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publicado em 19/09/2011 às 14h06:00
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Surveillance noninvasive baby at risk of sudden death and surgical patient

The method of noninvasively measuring the respiration of surgical patients, adults with sleep apnea and babies

 
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Engineers at the University of Utah to build wireless networks that see through walls technology are now destined for a new goal: a noninvasive way to measure the respiration of surgical patients, adults with sleep apnea and babies at risk of syndrome sudden infant death (SIDS).

Because the technique uses standard wireless transceivers, similar to those used in home computer networks, the cost of this system will be cheaper than existing methods of monitoring breathing, said the professor of electrical engineering, Neal patwari.

While estimating that the product has only been on the market within five years, until such product on the market, said patwari a network of wireless transceivers around a bed can measure respiration rates and warn someone to stop breathing no pipes or wires attached to the patient.

"We can use this technology to increase the safety of persons who are under sedation after surgery to see if they stop breathing. We also think a product that parents can put around the crib to alert them if the baby stops breathe. It may be helpful for babies at risk of SIDS, "he said.

The American Academy of Pediatrics (AAP) said that "There is no evidence that home monitors are effective" to prevent SIDS. Since 2005, the group opposed the use of respiration monitors to prevent SIDS, but said "they can be useful in some children who had an event with apparent life-threatening," including a combination of apnea [abnormal interruptions in breathing ], color change, weakness and suffocation or choking.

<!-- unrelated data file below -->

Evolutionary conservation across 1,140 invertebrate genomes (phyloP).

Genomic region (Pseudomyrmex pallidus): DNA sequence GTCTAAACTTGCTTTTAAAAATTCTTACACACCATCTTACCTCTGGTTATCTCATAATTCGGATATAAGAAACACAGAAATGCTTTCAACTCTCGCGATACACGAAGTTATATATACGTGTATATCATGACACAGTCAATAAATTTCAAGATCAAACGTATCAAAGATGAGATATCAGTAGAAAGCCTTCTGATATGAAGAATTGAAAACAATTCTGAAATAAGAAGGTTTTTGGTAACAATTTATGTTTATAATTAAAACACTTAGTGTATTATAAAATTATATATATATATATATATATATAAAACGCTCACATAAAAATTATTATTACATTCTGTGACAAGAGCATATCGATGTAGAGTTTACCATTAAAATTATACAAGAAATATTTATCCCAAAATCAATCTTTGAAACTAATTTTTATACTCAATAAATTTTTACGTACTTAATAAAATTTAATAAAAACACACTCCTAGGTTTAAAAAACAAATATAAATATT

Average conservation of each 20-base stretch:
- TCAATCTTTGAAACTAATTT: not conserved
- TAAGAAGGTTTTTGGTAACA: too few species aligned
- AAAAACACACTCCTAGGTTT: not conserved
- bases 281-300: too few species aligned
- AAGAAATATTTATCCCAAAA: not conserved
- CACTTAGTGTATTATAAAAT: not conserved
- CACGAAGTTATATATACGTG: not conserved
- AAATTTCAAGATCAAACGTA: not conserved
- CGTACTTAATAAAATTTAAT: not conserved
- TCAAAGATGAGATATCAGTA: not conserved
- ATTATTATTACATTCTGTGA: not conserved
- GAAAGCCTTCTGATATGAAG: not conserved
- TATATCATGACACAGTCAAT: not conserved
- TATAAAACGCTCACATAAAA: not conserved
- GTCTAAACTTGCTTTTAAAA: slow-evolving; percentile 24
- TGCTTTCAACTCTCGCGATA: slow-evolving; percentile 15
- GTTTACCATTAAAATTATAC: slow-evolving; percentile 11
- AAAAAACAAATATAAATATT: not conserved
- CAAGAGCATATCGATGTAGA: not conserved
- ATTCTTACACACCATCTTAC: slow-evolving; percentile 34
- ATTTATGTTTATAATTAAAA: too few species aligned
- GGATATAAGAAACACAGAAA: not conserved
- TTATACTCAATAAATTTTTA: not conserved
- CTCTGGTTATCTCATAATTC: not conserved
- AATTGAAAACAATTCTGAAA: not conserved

"The AAP recognizes that the monitors can be useful to permit the rapid recognition of apnea, airway obstruction, respiratory failure, the interruption of supplemental oxygen, or the failure of mechanical respiratory support," the group said.

In addition to other possible uses, patwari or conduct research with the doctors to test their method to monitor a baby's breath, and if he prove to be useful to develop it as a medical device that needs federal approval. He also said that the method can be useful for adults with sleep apnea, which causes daytime fatigue and affect a person's performance.

The SIDS monitors currently on the market include FDA-approved medical devices that measure heart rate and breathing and babies are connected to wires, electrodes and / or belts. Other monitors, which are non-medical versions and free sale, failure to detect the sound or use sensors in the mattress to detect the lack of movement.

Patwari said that with the new method, "the patient or the baby need not be connected to tubes or wires connected to the other sensors so that they can be more comfortable during sleep. If you are connected to wires, you will have more trouble sleep, which will make your worst recovery in the hospital. "

The opposition to the monitors of SIDS based on fear that parents rely only on the monitors instead of following other medical measures more effective, as always putting your baby to sleep face up, keep covered, super soft pillows or mattresses that may cause the baby to choke and sink or soft objects out of his crib, and not cause the baby to sleep in their parents' bed.

However, many parents want to monitor as well. The AAP recognizes that "the distribution of home monitors continues to be an important trade in the United States." To read this story in full (in English), click here. http://unews.utah.edu/news_releases/catching-a-breath-wirelessly

Source: Isaude.net
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surveillance    sudden infant death syndrome    sleep apnea    surgical patients    transceivers    wireless networks    breathing    heart rate   
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